Obviously, there’s an unlimited number of paid platforms you can subscribe to for fantastic courses and labs… But let’s forget about them for now.. the purpose of this post is to learn for FREE. Microsoft has done an amazing job with Microsoft Learn. It’s not only Azure based, you can learn everything here!
You can get started by following any of the modules, or if you want a better structured learning journey… Check out their Learning Paths.
To make things easy for you, this link displays all Azure Beginner Learning Paths that you can take. I suggest you start with the Azure Fundamentals path, this describes the basic Fundamentals of Azure and core concepts.
Also it’s worth checking out Microsoft Learn TV, this is embedded into Microsoft Learn and it has unlimited technical shows and live events.
4. View the Microsoft ESI course content on Github.
I was very lucky to attend a few Microsoft ESI Courses, ESI (Enterprise Skills Initiative) is a service that Microsoft provides to enterprises.
Now a heads up on this one.. This one IS NOT free. If you work at a large enterprise then the chances are high that your company might have an agreement with Microsoft, so do your research internally.
ESI provides loads of free online classes, you can also attend virtual classrooms, week-long courses and get unlimited exam vouchers. It’s actually an amazing way to explore Azure, however the BAD NEWS is your company needs to pay for it.
I have been lucky enough to attend a few of these courses, The GOOD NEWS for you is.. you can too… All of the course and lab material is available on Github. ESI uses Microsoft Learn’s Github account for all their courses.
I would suggest you start at the AZ-900 Fundamental course and then progress onto AZ-104 Administrator.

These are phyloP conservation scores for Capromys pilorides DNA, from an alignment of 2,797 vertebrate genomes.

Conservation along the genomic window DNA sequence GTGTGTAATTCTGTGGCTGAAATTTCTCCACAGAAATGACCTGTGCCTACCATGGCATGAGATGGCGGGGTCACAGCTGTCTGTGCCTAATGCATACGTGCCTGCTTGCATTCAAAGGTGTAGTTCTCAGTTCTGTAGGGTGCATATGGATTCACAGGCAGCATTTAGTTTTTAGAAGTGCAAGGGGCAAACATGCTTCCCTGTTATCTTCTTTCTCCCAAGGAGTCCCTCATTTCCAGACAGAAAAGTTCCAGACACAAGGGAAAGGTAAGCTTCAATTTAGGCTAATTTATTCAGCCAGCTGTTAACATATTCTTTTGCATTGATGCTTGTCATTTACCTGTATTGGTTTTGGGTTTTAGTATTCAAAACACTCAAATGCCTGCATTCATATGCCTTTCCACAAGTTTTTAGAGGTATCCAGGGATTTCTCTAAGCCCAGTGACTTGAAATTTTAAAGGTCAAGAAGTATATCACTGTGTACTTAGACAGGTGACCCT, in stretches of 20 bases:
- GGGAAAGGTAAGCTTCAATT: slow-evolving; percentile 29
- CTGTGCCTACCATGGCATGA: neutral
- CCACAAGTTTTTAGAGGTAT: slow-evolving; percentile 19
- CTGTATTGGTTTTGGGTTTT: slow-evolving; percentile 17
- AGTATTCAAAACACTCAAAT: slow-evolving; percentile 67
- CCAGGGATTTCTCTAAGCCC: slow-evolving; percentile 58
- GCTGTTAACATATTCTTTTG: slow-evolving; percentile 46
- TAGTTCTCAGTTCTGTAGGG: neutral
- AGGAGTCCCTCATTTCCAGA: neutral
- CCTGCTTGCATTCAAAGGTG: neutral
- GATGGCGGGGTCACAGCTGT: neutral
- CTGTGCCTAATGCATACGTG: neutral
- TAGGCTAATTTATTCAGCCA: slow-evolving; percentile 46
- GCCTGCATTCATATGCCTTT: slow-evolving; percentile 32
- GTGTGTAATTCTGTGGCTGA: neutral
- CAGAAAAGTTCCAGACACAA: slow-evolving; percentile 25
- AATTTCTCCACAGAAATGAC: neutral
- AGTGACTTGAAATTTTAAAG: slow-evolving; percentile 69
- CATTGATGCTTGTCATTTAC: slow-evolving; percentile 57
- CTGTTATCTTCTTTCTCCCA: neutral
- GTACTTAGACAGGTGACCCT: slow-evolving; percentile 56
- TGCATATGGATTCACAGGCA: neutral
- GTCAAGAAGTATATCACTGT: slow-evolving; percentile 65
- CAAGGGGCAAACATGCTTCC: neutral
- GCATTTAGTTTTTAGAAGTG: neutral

If you browse through the AZ-900 Fundamental repository > Instructions > Walkthroughs, you will find over 22 step by step labs you can use to build your own Azure services. You can see them here. These are all within the Free Limits too!!
Here’s a fast and easy lab you can do right now and it’ll take no more than 20minutes.
5. Absolutely follow these channels on YouTube.
Finally, it goes without saying.. YOUTUBE! I’ve learnt so much from YouTube, you are guaranteed to find tons of step by step videos from great content creators.
Below I’ve listed out a few of my favourites.
John Savill – https://www.youtube.com/c/NTFAQGuy
Adam Marczak – https://www.youtube.com/c/Azure4Everyone
FreeCodeCamp – https://www.youtube.com/channel/UC8butISFwT-Wl7EV0hUK0BQ
Microsoft Azure – https://www.youtube.com/c/MicrosoftAzure
Thanks for reading, I hope you find the content above helps you on your journey to the cloud.
I’m a big fan of learning new technology… especially when you can do it for free.
You don’t need college to learn stuff, everything is available.. basically for free… You can learn anything you want for free. It is not a question of learning, I think colleges are basically for fun and to prove you can do your chores but they are not for learning.Elon Musk
If you have any additional resources and can help others let me know via the comments below or contact me here.